Sally’s third mission was scheduled for the summer of 1986, but was cancelled when tragedy struck in January. On January 28, 1986 the Challenger was launched, but never made it to orbit. the ship exploded in mid-flight, leading to the deaths of all on board. For the next two years, missions were scrubbed and a in-depth investigation took place to prevent it from happening again. Sally was assigned to one of the teams investigating the operations.
After the end of the investigation, Sally was put in charge of putting together an Office of Exploration in DC and making plans for the future of NASA after such a tragedy. This would be her last assignment for NASA, choosing to go into education afterwards. However, it was not her last involvement with the agency.
In 1987 she started to work at Stanford as part of the Center for International Security and Arms control, and two years later she became a professor of physics at the University of California in San Diego. She also became involved with NASA’s outreach programs to educate students and promote science and exploration. This would become a focus of Sally’s public life in the 90s and 2000s.
In 1985, she became involved with the love of her life, Tam O’Shaughnessy. They had been long time friends, and their romantic relationship was kept private from the general public who didn’t know until after Sally’s death 27 years later. Sally had been married once before, to fellow astronaut Steve Hawley, but that had ended in divorce in 1987.
Their relationship was also a professional one. Sally and Tam wrote several children’s science books over the years, and founded the Sally Ride Science organization in 2001 which promoted education and women in STEM occupations. After Sally’s death, Tam would continue to run the organization. The organization also ran the Sally Ride Science Festival, an event to promote science.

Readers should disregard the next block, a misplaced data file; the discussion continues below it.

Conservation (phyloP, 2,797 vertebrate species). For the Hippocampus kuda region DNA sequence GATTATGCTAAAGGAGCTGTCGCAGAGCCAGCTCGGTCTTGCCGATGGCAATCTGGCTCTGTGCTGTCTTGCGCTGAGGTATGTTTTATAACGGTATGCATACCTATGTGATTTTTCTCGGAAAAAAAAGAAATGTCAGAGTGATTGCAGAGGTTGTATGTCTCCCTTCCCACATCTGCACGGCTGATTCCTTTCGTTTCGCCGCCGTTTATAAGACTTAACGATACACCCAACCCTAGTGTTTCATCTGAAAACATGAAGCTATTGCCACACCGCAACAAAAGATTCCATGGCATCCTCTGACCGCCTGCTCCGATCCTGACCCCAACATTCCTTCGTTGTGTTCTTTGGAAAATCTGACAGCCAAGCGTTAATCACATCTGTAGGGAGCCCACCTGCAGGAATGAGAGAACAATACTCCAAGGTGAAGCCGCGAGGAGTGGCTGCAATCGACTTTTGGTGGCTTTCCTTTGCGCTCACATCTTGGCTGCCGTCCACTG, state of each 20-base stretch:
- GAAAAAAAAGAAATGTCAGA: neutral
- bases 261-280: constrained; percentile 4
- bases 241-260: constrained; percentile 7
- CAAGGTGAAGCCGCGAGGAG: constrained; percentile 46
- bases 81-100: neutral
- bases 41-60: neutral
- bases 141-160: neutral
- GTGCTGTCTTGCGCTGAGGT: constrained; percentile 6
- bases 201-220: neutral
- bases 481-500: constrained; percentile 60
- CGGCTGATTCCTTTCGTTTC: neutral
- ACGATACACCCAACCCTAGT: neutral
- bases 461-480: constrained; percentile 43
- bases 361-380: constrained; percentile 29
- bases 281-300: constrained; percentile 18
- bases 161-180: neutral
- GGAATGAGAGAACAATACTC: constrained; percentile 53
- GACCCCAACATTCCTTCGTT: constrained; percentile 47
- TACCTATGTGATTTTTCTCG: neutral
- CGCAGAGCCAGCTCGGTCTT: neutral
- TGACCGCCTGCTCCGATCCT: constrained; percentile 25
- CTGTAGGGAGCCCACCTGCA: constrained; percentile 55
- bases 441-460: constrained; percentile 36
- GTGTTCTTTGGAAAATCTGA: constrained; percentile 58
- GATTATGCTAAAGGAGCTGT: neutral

Sally would also be the president of Space.Com (One of the sources below)
Sally would once again be asked to be part of the investigation of a tragedy, this time the disintegration of the Columbia spacecraft in February 1, 2003. She was the only person to have served on both investigations.
Sally was private about her personal life, including when she was diagnosed with pancreatic cancer in early 2011. On July 23, 2012 she died in her home in California.
After her death, she received several honors for her space travel and promotion of education and science. President Barack Obama presented her posthumously with the Presidential Medal of Freedom in 2013, and during that same year she was honored by the John F. Kennedy Center for the Performing Arts. She received the highest honor given by the Space Foundation with General James E. Hill Lifetime Space Achievement Award.
Perhaps Sally’s most important legacy is the one she has as woman. Girls, like myself, grew up knowing they could make in space and in the science fields. She promoted women in the STEM fields, and the education of children in space related sciences. She also became posthumously a hero for the LGBTIA community.
In May 2018, the US Postal Service will be releasing a stamp in her honor. This June will be the 35th Anniversary of her first mission into space.
Wikipedia: Sally Ride
Wikipedia: STS-41-G /STS-17
Space.Com: Sally Ride
Sally Ride Science @ UC San Diago
NASA Biography: Sally K. Ride
A Brief History of menstruating in space
US Post Office Sally Ride Stamp